Girls’ Confidence in Talents Declines by Age Six

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Girls’ Confidence

You may have suspected this but it’s official – Girls’ Confidence in their own talents declines by age six according to a study of confidence published on Science.

That is to say, girls see themselves as less innately talented than boys. Furthermore, according to a group of US researchers, this lack of belief in girls’ talents starts when they are only six years old.

Naturally, the results of this study of confidence are disheartening and could snowball to affect future careers and girls’ overall confidence.

Study of Confidence

So what exactly was found? The study on 400 children, initially found both five-year-old boys and girls thought their own gender was ‘brilliant’. However only one year later, gender differences emerge.

The team from Princeton University, New York University and the University of Illinois said stereotypes were starting to show. Above all, girls’ confidence in their talents is diminishing. Importantly, suspected influences include exposure to media, teachers, parents and other children.

Girls’ Talents

This study of confidence put sets of five, six and seven-year-olds through different experiments. For example:

Experiment One

Children are read a story about someone who is ‘really, really smart’, but it is not clear who the story is about. They then guess the protagonist from four pictures – two of men and two of women.

At age five, boys pick men and girls pick women around 75% of the time. But fast-forward a year to age six and boys are still picking men. However, girls are now slightly more likely to pick men too.

Experiment Two

In another scenario, groups of children play a new board game. But for some it’s called a game ‘for children who are really, really smart’, and for others it was described as ‘for children who try really, really hard’.

Six and seven-year old girls are as likely as boys to enjoy the game for those who try. Importantly though, girls are much less likely to say they enjoy the game for smart children. Girls’ confidence that they are smart is slipping.

Girl’s Talents Underestimated

Prof Andrei Cimpian, one of the researchers, said, “The message that comes out of these data is that young kids are exposed to the cultural notion that genius is more likely a male than a female quality”. “It’s disheartening to see these effects emerge so early. When you see them, you realize how much of an uphill battle it’s going to be.”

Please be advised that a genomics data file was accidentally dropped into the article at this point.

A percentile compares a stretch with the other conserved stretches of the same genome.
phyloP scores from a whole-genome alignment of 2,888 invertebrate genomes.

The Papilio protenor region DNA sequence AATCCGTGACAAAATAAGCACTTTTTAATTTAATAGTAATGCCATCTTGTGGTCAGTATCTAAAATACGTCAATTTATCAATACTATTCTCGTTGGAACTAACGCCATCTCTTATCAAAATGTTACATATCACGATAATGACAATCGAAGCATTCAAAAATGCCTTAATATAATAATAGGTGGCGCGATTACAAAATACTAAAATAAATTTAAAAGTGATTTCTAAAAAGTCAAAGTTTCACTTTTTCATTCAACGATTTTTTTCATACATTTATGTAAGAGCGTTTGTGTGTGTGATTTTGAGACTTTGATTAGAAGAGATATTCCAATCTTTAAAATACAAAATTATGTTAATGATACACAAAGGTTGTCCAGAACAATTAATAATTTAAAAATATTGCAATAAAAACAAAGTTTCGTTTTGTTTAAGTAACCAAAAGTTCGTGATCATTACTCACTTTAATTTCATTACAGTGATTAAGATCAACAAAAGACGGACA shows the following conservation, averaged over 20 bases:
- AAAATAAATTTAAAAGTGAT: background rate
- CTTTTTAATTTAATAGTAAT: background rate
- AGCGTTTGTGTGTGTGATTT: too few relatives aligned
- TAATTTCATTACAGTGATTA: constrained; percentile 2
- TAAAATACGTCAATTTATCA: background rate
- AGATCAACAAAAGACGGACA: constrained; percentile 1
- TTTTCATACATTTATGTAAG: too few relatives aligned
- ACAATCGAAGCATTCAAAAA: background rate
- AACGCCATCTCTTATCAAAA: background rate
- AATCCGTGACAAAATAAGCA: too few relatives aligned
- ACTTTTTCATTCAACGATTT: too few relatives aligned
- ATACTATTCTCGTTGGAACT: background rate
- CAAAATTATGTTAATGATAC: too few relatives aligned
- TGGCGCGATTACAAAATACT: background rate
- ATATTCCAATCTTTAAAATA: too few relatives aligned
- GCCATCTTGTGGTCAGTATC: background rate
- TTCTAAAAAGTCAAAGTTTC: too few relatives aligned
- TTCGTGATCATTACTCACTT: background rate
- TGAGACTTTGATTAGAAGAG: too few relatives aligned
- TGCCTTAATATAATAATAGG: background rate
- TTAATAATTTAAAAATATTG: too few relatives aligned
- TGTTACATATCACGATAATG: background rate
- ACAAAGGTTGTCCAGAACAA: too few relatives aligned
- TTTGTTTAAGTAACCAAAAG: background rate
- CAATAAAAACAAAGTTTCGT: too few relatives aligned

His research has previously looked at academic careers associated with needing innate brilliance in order to succeed. It argued that the higher people rated the need for genius – such as in physics or philosophy – the lower the number of women involved.

Prof Cimpian added: “Early on, society’s stereotypes can create differences in trajectory.

“At five, six or seven you’re not thinking about a career, but soon you’re making decisions about what courses to take and what extracurriculars to take part in. Girls’ Confidence “Even if the difference starts small it can snowball into something a lot bigger.”

How Do We Increase Girls’ Confidence?

Fellow researcher Dr Lin Bian advises parents and teachers to emphasize the importance of hard work. For instance, studies suggest that everyone does better when hard work is believed to be the key to success.

For girls’ confidence this is key. “In our studies, girls might be particularly impacted by the messages focusing on ‘hard work’ – they became equally interested in playing the game as boys.

Gender Confidence

The UK’s Fawcett Society campaigns on the gender pay gap and argues early differences. – For example, blue and superheroes versus pink and princesses – is part of the girls’ confidence problem.

Sam Smethers, the organization’s chief executive, said, “This is a massive issue and it is holding us all, but particularly girls, back.

“Our research found that young women experienced gender stereotypes at school and from an early age.”

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